The state of Wyoming operates 23 winter feedgrounds for elk, many of them on federal lands. These feedgrounds artificially concentrate elk populations, which fuels the spread of diseases such as brucellosis and creates the prospect of a major chronic wasting disease epidemic. Conservationists sued to compel long overdue environmental analysis of alternatives to elk-feeding in Wyoming.
In July 2009 the 10th Circuit Court of Appeal ruled that the four elk feed grounds on land managed by the Bureau of Land Management are exempt from a new environmental impacts analysis, due to an old memorandum of understanding agreed to by the BLM and the state of Wyoming. However, as a result of this lawsuit, the U.S. Forest Service prepared an environmental impact statement examining the impacts of feed grounds within the Bridger-Teton National Forest.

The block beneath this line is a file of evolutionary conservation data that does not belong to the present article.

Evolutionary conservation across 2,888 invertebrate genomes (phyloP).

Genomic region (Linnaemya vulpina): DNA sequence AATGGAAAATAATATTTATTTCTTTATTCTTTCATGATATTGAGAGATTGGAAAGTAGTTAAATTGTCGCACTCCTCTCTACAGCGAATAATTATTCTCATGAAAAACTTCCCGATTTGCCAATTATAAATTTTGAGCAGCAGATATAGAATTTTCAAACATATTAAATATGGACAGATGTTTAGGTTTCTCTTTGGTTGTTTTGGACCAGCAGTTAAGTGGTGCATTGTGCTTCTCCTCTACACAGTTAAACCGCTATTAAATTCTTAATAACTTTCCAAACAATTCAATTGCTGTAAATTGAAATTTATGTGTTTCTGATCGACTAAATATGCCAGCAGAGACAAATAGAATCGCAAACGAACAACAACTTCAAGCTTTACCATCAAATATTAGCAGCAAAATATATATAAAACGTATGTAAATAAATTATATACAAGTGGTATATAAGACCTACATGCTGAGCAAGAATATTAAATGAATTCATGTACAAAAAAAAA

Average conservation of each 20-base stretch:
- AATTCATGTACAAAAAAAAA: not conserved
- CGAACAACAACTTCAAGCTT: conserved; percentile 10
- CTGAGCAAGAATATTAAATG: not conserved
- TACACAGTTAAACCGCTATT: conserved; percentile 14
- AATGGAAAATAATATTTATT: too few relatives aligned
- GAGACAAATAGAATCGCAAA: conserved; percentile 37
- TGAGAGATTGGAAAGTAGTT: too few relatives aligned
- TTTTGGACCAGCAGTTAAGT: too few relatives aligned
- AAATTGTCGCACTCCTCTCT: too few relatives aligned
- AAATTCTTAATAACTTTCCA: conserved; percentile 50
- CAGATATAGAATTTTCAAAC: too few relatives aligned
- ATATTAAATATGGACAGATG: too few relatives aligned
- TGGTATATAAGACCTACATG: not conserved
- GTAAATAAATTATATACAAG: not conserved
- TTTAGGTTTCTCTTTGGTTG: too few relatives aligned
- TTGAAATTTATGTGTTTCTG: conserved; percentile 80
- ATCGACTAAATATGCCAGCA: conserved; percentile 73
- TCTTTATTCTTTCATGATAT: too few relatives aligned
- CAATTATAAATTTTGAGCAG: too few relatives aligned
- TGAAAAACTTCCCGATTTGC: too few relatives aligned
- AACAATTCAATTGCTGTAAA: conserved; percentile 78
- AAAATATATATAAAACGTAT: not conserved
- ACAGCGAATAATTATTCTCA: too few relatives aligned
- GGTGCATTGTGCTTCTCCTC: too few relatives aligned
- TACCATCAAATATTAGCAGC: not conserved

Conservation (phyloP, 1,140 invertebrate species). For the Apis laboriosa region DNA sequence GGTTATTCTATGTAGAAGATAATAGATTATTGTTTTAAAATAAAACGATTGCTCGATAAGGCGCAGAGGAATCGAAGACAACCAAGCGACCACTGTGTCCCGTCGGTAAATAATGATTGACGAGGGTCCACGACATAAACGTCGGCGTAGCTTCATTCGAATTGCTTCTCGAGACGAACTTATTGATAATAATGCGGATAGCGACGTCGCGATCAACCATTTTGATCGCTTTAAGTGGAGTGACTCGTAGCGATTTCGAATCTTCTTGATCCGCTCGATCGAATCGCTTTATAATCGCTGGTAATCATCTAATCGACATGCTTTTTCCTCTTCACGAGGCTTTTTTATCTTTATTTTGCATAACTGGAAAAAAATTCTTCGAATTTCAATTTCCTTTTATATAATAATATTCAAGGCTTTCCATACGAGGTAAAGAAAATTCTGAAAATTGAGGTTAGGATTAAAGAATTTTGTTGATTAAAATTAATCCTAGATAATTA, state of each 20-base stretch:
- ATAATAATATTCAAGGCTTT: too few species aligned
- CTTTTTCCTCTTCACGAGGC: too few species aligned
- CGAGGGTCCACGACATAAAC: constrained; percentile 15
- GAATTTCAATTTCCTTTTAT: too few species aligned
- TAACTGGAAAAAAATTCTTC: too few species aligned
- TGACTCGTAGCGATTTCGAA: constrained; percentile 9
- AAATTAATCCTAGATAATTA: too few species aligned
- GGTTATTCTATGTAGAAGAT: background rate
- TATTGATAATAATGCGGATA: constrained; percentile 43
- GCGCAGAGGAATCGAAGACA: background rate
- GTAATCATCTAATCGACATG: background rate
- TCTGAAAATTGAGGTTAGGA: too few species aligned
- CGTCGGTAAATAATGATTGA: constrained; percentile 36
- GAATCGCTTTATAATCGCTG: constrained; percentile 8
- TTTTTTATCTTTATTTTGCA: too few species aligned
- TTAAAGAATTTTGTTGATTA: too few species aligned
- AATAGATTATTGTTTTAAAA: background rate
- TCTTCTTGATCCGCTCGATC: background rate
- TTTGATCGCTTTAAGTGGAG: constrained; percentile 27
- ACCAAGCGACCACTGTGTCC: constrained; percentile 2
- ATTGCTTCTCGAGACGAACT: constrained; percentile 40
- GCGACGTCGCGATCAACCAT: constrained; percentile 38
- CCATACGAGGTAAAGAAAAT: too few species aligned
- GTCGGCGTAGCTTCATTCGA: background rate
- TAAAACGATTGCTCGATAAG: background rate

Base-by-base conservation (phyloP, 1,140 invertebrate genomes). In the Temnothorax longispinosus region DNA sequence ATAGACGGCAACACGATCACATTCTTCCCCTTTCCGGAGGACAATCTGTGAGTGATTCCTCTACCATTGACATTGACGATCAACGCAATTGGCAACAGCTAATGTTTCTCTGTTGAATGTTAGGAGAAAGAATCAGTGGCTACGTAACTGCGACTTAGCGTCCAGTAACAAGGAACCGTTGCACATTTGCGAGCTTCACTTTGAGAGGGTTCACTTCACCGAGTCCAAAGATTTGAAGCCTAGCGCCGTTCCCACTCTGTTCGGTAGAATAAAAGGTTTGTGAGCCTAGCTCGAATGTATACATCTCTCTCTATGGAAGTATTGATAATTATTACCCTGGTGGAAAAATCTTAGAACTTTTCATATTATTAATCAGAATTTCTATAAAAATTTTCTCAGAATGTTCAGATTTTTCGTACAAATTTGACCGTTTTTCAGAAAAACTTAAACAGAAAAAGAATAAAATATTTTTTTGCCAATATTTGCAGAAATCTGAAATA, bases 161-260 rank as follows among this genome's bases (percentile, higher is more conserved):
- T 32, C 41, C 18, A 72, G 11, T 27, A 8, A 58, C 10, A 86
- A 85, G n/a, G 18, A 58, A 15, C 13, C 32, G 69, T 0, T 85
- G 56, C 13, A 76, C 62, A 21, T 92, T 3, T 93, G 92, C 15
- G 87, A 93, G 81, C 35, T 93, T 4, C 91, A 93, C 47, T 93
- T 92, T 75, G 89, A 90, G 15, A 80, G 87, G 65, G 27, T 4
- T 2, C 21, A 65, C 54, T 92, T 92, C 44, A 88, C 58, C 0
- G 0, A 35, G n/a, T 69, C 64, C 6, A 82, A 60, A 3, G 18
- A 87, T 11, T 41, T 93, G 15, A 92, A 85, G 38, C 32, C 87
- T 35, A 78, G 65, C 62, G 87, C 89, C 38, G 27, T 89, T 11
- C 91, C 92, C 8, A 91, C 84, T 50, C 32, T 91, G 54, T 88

In two recent reports, Bruce Smith, the former senior wildlife biologist at the National Elk Refuge in Jackson, Wyoming, and Markus Peterson, an expert on wildlife diseases from Texas A&M University, conclude that elk feedgrounds are spreading brucellosis and putting Wyoming elk at risk of a major chronic wasting disease (CWD) epidemic.